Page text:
- Happenings At A Hearing:
All the evidence for your case should be submitted prior to the hearing. If you or your counsel wish to submit new evidence, it must be done so at the earliest possible, and at least 5 days before the case hearing. At the hearing, the administrative law judge will listen to both sides of the dispute and ascertain the authenticity of the evidence. He or she will clearly read out the problems with your case and may request a doctor, nurse, engineer, or any other experienced professional to assist with the facts of the case. There is no jury at the trial. After going through everything in detail, the ALJ will issue the decision or the dismissal order, whichever may stand.
Administrative Law Judge Decision
The administrative law judge makes a decision after reviewing all the evidence and the records submitted. The judge may issue an oral decision but will pass a written judgment on it by reference. The parties can also request a record of the oral decision. If any party is still unhappy with the administrative law judge decision, they may contest it at an Appeals Council. Sometimes the administrative law judge may send the case to the Appeals Council with a recommended decision based on the prevalence of the evidence that supports the decision. A written copy of the recommended decision is sent to both the parties at their last mailing address mentioned in the books.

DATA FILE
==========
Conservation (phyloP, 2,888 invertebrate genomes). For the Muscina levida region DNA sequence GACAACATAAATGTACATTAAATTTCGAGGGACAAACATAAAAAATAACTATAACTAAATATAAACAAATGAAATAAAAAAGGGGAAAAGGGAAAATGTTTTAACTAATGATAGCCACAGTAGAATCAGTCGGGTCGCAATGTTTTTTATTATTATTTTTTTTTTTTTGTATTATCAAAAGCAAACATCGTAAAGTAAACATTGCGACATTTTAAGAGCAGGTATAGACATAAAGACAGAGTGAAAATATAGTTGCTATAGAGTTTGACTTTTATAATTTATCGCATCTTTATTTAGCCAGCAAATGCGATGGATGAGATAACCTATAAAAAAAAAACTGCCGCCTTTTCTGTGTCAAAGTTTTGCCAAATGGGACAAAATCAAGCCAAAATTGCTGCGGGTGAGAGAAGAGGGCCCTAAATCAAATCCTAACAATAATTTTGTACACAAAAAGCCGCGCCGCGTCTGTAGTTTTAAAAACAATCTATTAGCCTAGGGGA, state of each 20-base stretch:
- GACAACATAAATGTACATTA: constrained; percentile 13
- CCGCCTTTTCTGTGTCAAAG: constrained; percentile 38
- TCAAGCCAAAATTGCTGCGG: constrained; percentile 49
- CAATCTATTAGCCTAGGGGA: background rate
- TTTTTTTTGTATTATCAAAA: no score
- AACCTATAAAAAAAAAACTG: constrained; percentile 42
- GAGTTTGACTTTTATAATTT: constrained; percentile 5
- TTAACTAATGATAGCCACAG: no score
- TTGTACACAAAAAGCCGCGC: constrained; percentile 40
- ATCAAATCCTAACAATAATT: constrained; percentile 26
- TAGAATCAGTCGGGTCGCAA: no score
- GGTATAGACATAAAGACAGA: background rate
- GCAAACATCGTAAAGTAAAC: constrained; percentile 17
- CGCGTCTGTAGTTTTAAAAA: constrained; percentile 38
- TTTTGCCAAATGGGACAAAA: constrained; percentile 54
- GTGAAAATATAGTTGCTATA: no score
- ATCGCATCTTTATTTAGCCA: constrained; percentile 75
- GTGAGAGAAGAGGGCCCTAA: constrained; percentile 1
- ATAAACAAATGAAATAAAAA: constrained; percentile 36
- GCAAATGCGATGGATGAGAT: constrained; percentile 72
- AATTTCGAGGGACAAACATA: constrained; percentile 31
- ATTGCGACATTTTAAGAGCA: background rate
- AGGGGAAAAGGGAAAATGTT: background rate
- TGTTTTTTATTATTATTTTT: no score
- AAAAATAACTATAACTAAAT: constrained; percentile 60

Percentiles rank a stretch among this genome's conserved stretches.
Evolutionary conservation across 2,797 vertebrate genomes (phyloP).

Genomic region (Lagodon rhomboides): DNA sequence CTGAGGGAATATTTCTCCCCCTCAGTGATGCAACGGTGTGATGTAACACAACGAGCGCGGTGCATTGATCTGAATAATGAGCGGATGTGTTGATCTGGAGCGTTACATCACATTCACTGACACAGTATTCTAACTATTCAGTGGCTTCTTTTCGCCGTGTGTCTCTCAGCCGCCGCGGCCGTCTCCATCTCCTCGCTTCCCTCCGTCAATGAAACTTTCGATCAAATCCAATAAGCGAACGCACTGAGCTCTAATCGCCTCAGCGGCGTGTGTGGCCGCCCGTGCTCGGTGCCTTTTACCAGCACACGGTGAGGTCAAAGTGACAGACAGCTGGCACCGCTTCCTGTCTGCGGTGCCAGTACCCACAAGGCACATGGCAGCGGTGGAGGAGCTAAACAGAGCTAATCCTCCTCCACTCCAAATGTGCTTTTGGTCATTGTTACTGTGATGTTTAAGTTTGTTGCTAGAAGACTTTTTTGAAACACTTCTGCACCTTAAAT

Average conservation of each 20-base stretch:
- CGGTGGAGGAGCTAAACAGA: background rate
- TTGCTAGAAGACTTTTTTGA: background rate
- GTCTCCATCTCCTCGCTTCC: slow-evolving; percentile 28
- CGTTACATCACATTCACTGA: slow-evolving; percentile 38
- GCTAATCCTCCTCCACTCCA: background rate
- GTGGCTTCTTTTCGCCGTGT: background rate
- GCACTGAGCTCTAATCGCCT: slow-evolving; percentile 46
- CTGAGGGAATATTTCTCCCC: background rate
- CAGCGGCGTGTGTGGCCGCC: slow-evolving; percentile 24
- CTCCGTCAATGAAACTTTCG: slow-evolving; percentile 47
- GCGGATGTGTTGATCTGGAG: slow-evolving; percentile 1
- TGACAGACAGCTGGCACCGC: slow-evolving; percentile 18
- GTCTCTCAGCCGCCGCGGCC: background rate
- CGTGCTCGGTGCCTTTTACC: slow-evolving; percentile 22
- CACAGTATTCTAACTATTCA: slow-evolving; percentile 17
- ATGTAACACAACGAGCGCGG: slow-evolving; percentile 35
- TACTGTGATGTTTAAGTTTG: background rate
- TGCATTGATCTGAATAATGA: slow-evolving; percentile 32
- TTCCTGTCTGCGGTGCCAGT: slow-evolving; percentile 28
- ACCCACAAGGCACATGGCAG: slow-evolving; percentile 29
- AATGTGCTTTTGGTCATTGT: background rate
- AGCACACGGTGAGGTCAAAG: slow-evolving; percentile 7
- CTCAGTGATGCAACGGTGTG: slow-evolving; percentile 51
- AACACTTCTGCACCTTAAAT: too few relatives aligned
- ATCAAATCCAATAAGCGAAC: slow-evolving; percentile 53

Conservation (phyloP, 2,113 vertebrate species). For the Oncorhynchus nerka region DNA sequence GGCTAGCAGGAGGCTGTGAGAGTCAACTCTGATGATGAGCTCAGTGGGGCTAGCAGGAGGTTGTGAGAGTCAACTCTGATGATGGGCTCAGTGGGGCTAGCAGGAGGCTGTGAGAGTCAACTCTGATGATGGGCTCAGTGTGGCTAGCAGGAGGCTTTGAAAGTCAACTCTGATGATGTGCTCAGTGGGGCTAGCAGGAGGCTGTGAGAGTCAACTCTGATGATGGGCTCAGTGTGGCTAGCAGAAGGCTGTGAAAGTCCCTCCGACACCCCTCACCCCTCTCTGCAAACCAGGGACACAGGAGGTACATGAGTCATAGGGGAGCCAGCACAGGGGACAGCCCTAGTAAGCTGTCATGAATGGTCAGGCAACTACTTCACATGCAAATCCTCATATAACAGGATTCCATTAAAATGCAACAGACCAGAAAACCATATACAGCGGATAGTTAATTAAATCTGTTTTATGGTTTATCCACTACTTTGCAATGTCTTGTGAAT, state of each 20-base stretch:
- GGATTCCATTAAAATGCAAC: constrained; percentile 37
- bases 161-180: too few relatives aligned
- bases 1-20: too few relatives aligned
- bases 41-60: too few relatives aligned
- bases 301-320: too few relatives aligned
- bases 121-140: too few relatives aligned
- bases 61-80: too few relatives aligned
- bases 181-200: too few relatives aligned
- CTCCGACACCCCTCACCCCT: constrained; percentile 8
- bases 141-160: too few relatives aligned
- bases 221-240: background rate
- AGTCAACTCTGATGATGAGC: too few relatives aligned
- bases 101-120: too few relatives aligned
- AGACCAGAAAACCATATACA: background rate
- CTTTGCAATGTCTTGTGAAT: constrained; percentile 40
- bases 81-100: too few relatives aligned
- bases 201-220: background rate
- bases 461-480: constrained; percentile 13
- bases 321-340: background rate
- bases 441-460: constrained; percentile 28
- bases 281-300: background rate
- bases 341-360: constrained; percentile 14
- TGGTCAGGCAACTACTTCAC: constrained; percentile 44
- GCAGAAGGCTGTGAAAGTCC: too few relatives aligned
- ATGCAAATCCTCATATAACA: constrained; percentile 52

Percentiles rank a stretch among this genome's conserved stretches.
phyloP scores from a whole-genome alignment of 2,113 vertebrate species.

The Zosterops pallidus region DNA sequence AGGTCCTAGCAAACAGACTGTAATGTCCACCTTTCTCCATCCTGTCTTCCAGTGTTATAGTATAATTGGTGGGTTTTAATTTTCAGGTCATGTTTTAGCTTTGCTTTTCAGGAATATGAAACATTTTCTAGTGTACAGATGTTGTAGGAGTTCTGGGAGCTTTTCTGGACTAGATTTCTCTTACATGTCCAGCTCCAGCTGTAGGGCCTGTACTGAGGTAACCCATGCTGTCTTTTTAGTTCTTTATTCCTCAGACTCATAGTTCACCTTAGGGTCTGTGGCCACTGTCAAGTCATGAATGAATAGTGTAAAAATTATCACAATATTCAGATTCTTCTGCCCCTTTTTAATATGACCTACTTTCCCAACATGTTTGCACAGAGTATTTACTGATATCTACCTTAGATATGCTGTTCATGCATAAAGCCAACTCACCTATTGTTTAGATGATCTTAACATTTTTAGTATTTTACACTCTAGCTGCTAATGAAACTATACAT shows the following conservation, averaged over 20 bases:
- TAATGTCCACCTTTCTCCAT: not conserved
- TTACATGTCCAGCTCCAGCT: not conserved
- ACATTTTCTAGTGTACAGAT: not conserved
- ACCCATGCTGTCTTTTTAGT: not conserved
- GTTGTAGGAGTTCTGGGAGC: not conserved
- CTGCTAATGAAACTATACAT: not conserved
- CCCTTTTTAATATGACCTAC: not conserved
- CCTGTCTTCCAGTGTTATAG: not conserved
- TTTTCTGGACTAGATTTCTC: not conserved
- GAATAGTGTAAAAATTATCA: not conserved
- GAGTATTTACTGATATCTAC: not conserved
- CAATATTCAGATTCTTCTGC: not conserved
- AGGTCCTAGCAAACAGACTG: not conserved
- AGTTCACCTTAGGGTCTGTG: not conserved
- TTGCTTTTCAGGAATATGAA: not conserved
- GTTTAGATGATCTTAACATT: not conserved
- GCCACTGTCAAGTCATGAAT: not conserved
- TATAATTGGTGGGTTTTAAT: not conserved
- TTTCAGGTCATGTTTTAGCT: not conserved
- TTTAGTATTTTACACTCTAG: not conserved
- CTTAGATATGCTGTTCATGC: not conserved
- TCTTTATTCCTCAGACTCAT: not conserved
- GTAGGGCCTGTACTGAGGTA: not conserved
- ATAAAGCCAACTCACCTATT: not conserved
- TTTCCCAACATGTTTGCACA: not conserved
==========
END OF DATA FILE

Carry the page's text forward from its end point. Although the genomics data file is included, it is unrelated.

ALJ Decision Wait Time
The maximum wait time for the administrative law judge decision is 90 days after the request for the hearing is filed. If the case is not wrapped up within 90 days, the acceptable reasons could be one of the following:
- It is being decided whether the plaintiff is disabled or not.
- The plaintiff and their attorney caused delays that are added to the final decision making time. The delays could have been to request extra time to submit evidence, delays in submitting statements, or postponements, etc on your request.
- Any other reason that constitutes a good cause and reason for a delay.
ALJ Hearing Decision Approval Or Denial
If the ALJ did not announce the decision to your case right after your hearing, you will receive the judgment in your mail once the ALJ has come to a decision. The judgment is sometimes referred to as a Notice of Award. If the Notice of Award is not in your favor, you may go for an appeal in the Appeals Council. Otherwise, the decision may be partially or fully favorable for you.
A partially favorable decision is in your favor only up to a limit or a date. For instance, if your hearing was to determine if you should be granted benefits due to your disability, the judge may grant a partially favorable decision. The decision may state that you are getting better and will receive the benefits up to a certain date, after which you are eligible to work. On the other hand, a fully favorable decision will be in your favor entirely, without any limits or conditions.
If the decision is in your favor, you should expect to start receiving your benefits and for the decision effects to go into force after a month of the NOA.
An administrative law judge primarily listens to all disputes that involve government agencies. There is no jury at an ALJ hearing and no cross-examination. An ALJ is the best chance you get to present your case and have any funds approved. The administrative law judge is independent and appointed solely on merit.